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Value-based pricing: What should we expect based on ISPOR discussions?

25 November 2013 Milena Izmirlieva

Value-based pricing for pharmaceuticals, or VBP, was due to be introduced in the United Kingdom for newly-approved NCEs and new indications starting from 1 January 2014, in accordance with a government white paper published back in 2010. But, as the deadline for implementation approaches, the rhetoric around VBP has quietly died down, leaving industry players and observers to wonder if—and in what form—VBP will be introduced in the UK. The recent ISPOR meeting in Dublin, Ireland, has allowed us to gain new insights on the VBP vision and implementation.

It should be noted from the outset that VBP was not high on the agenda of the ISPOR meeting. And this is hardly surprising: there has been relatively little news coming out of the UK in recent months that could shed light on the progress made with VBP introduction. The latest news was that the Department of Health is discussing VBP with the pharmaceutical industry … or rather negotiating the terms of VBP introduction.

The NICE view: Business as usual

At ISPOR, VBP came up briefly in one presentation from a representative of NICE. And if anyone should know how VBP, is going it should be NICE, considering the latter’s central role in conducting VBP evaluations was confirmed by the UK’s Department of Health more than a year ago. In her presentation at the ISPOR Second Plenary Session on 5 November, a senior NICE representative stated “We don’t anticipate significant changes in evidence requirements from scientific advice in the first instance” and advised pharmaceutical manufacturers to carry on with development work in the same manner as now. Business as usual then it seems following the launch of VBP, from the perspective of NICE.

The academic view: We are nearly there in terms of methodology

A little more information on how development of the VBP methodology is progressing came in a presentation by Karl Claxton, Professor of Economics at the University of York’s Centre for Health Economics during ISPOR Third Plenary Session. As part of his argument that multi-criteria decision analysis (MCDA) is already being used in the UK as part of the NICE review of drugs, Prof Claxton stated that EQ5Ds (in which patients rate Health Related Quality of Life under five dimensions with three performance levels each) are a form of MCDA and these are taken into account in NICE appraisals. He highlighted the risk of using MCDA unless the weight of the different criteria is clearly defined in advance. He further stated that they were asked three years ago by the government to help define these weights and initially thought this was impossible, but are now on the brink of defining them successfully. As a reminder, the UK government’s white paper in which VBP was mentioned for the first time was published three years ago – and the main concern raised by NICE at the time was that accurate weighting of criteria was essential to ensure there was no double-counting of certain benefits of a new treatment, particularly of those harder-to-define societal benefits. True, this is not much to judge the progress of VBP on, but it is the most definitive statement on progress in this area made in many months.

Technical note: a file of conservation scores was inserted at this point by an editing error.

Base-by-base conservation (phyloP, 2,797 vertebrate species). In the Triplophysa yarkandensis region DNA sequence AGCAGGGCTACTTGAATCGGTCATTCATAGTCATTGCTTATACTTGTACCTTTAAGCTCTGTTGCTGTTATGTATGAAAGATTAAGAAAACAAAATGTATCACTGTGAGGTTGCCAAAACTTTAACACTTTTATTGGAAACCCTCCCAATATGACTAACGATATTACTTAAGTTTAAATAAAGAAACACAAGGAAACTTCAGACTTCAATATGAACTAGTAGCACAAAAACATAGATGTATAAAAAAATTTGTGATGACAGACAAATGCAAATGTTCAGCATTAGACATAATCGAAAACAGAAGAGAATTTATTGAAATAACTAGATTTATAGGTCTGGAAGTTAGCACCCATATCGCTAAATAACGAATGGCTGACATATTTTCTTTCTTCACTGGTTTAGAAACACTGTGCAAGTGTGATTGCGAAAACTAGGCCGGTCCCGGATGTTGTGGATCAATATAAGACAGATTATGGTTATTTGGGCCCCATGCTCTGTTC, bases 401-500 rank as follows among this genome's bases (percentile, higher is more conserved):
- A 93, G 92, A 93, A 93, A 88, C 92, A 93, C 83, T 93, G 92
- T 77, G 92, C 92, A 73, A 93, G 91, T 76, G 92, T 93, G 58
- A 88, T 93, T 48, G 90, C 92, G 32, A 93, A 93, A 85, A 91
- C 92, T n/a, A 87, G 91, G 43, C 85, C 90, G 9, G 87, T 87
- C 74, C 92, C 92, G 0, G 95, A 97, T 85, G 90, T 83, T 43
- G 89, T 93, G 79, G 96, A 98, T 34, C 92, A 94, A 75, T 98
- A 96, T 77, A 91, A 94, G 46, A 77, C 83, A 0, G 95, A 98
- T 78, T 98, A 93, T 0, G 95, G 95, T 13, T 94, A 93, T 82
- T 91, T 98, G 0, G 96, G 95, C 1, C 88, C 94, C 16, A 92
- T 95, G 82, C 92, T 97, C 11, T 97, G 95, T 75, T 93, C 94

Our critical view: Is there still room for VBP?

So what should we expect next? My views on VBP have evolved over the past few months – in line with the silence descending on public VBP discussions in the UK. While work is being done on VBP behind the scenes – at the NICE level and also as part of government-industry negotiations – the fact that no official reports on progress have been made suggests that VBP may be introduced with a delay. There were already some allusions to a possible delay for VBP – although implementation was still meant to happen in 2014 – as part of the recent announcement of the new PPRS scheme in the UK. Interestingly the PPRS document also indicates that manufacturers will have the right to ask for a VBP assessment of a new drug. This is a far cry from the earliest discussions of VBP in which the government described it as something that all new NCEs and new indications of already approved NCEs will be subjected to – whether the manufacturer wants to or not.

If current indications are correct, we should be prepared for a rather watered-down version of VBP to be introduced at some point in 2014. The VBP-related challenge for the industry won’t be as dramatic as initially anticipated, but tracking the progress of VBP remains essential as change is the one constant thing in healthcare and pharma regulations.



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